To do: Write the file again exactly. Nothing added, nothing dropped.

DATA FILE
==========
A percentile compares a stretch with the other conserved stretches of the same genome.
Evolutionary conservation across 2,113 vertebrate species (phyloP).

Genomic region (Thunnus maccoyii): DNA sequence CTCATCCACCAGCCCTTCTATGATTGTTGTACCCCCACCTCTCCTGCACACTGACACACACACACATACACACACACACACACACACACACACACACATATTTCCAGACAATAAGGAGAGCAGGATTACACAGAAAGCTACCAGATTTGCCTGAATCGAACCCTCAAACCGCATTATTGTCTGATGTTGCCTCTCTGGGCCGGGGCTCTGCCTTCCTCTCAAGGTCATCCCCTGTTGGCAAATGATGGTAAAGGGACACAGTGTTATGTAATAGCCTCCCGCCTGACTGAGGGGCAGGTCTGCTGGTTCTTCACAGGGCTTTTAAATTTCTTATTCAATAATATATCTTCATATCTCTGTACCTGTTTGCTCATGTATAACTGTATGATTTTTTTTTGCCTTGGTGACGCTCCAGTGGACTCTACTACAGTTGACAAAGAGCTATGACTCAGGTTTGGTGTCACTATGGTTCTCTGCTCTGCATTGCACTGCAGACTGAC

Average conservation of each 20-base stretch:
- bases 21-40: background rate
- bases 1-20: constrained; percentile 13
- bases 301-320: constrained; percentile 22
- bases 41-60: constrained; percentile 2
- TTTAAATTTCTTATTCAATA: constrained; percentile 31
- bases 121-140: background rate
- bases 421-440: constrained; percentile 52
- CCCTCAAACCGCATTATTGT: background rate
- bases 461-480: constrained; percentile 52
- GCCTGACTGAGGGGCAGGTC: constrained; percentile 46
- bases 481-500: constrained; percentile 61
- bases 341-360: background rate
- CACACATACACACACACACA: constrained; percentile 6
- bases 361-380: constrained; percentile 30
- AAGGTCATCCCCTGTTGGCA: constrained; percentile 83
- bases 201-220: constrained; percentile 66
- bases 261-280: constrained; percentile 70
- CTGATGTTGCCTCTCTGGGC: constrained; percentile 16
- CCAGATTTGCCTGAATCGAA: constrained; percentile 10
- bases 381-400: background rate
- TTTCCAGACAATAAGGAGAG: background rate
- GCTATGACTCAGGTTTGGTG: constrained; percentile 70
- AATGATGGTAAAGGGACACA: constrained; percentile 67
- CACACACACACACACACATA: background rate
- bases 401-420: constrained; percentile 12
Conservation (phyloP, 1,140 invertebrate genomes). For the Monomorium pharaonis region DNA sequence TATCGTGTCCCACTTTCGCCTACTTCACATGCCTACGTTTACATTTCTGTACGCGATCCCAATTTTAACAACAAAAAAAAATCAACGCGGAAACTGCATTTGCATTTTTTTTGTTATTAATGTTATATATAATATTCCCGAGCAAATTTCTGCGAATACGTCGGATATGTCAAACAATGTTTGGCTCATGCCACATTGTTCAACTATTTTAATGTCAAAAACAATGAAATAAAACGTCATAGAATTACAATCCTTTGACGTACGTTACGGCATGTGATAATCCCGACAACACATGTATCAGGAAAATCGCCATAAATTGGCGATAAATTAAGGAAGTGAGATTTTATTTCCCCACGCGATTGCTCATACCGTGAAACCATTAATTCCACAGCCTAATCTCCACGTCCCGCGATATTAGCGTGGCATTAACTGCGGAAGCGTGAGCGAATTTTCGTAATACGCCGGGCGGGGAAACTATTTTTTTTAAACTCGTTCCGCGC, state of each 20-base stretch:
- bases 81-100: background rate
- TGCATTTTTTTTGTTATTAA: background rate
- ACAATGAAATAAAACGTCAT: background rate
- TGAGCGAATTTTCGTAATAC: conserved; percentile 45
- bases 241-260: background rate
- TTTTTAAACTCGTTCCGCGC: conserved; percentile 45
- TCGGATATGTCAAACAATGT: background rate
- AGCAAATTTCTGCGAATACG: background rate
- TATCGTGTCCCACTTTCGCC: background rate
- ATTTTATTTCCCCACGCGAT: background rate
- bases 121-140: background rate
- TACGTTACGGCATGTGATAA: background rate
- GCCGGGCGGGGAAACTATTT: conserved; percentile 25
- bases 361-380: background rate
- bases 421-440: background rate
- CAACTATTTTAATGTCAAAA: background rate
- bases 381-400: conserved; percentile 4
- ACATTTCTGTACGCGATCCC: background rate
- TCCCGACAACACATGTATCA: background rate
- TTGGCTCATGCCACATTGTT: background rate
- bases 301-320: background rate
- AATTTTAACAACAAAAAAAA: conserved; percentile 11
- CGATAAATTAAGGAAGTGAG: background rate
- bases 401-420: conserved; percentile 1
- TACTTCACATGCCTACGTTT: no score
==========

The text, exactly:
A percentile compares a stretch with the other conserved stretches of the same genome.
Evolutionary conservation across 2,113 vertebrate species (phyloP).

Genomic region (Thunnus maccoyii): DNA sequence CTCATCCACCAGCCCTTCTATGATTGTTGTACCCCCACCTCTCCTGCACACTGACACACACACACATACACACACACACACACACACACACACACACATATTTCCAGACAATAAGGAGAGCAGGATTACACAGAAAGCTACCAGATTTGCCTGAATCGAACCCTCAAACCGCATTATTGTCTGATGTTGCCTCTCTGGGCCGGGGCTCTGCCTTCCTCTCAAGGTCATCCCCTGTTGGCAAATGATGGTAAAGGGACACAGTGTTATGTAATAGCCTCCCGCCTGACTGAGGGGCAGGTCTGCTGGTTCTTCACAGGGCTTTTAAATTTCTTATTCAATAATATATCTTCATATCTCTGTACCTGTTTGCTCATGTATAACTGTATGATTTTTTTTTGCCTTGGTGACGCTCCAGTGGACTCTACTACAGTTGACAAAGAGCTATGACTCAGGTTTGGTGTCACTATGGTTCTCTGCTCTGCATTGCACTGCAGACTGAC

Average conservation of each 20-base stretch:
- bases 21-40: background rate
- bases 1-20: constrained; percentile 13
- bases 301-320: constrained; percentile 22
- bases 41-60: constrained; percentile 2
- TTTAAATTTCTTATTCAATA: constrained; percentile 31
- bases 121-140: background rate
- bases 421-440: constrained; percentile 52
- CCCTCAAACCGCATTATTGT: background rate
- bases 461-480: constrained; percentile 52
- GCCTGACTGAGGGGCAGGTC: constrained; percentile 46
- bases 481-500: constrained; percentile 61
- bases 341-360: background rate
- CACACATACACACACACACA: constrained; percentile 6
- bases 361-380: constrained; percentile 30
- AAGGTCATCCCCTGTTGGCA: constrained; percentile 83
- bases 201-220: constrained; percentile 66
- bases 261-280: constrained; percentile 70
- CTGATGTTGCCTCTCTGGGC: constrained; percentile 16
- CCAGATTTGCCTGAATCGAA: constrained; percentile 10
- bases 381-400: background rate
- TTTCCAGACAATAAGGAGAG: background rate
- GCTATGACTCAGGTTTGGTG: constrained; percentile 70
- AATGATGGTAAAGGGACACA: constrained; percentile 67
- CACACACACACACACACATA: background rate
- bases 401-420: constrained; percentile 12
Conservation (phyloP, 1,140 invertebrate genomes). For the Monomorium pharaonis region DNA sequence TATCGTGTCCCACTTTCGCCTACTTCACATGCCTACGTTTACATTTCTGTACGCGATCCCAATTTTAACAACAAAAAAAAATCAACGCGGAAACTGCATTTGCATTTTTTTTGTTATTAATGTTATATATAATATTCCCGAGCAAATTTCTGCGAATACGTCGGATATGTCAAACAATGTTTGGCTCATGCCACATTGTTCAACTATTTTAATGTCAAAAACAATGAAATAAAACGTCATAGAATTACAATCCTTTGACGTACGTTACGGCATGTGATAATCCCGACAACACATGTATCAGGAAAATCGCCATAAATTGGCGATAAATTAAGGAAGTGAGATTTTATTTCCCCACGCGATTGCTCATACCGTGAAACCATTAATTCCACAGCCTAATCTCCACGTCCCGCGATATTAGCGTGGCATTAACTGCGGAAGCGTGAGCGAATTTTCGTAATACGCCGGGCGGGGAAACTATTTTTTTTAAACTCGTTCCGCGC, state of each 20-base stretch:
- bases 81-100: background rate
- TGCATTTTTTTTGTTATTAA: background rate
- ACAATGAAATAAAACGTCAT: background rate
- TGAGCGAATTTTCGTAATAC: conserved; percentile 45
- bases 241-260: background rate
- TTTTTAAACTCGTTCCGCGC: conserved; percentile 45
- TCGGATATGTCAAACAATGT: background rate
- AGCAAATTTCTGCGAATACG: background rate
- TATCGTGTCCCACTTTCGCC: background rate
- ATTTTATTTCCCCACGCGAT: background rate
- bases 121-140: background rate
- TACGTTACGGCATGTGATAA: background rate
- GCCGGGCGGGGAAACTATTT: conserved; percentile 25
- bases 361-380: background rate
- bases 421-440: background rate
- CAACTATTTTAATGTCAAAA: background rate
- bases 381-400: conserved; percentile 4
- ACATTTCTGTACGCGATCCC: background rate
- TCCCGACAACACATGTATCA: background rate
- TTGGCTCATGCCACATTGTT: background rate
- bases 301-320: background rate
- AATTTTAACAACAAAAAAAA: conserved; percentile 11
- CGATAAATTAAGGAAGTGAG: background rate
- bases 401-420: conserved; percentile 1
- TACTTCACATGCCTACGTTT: no score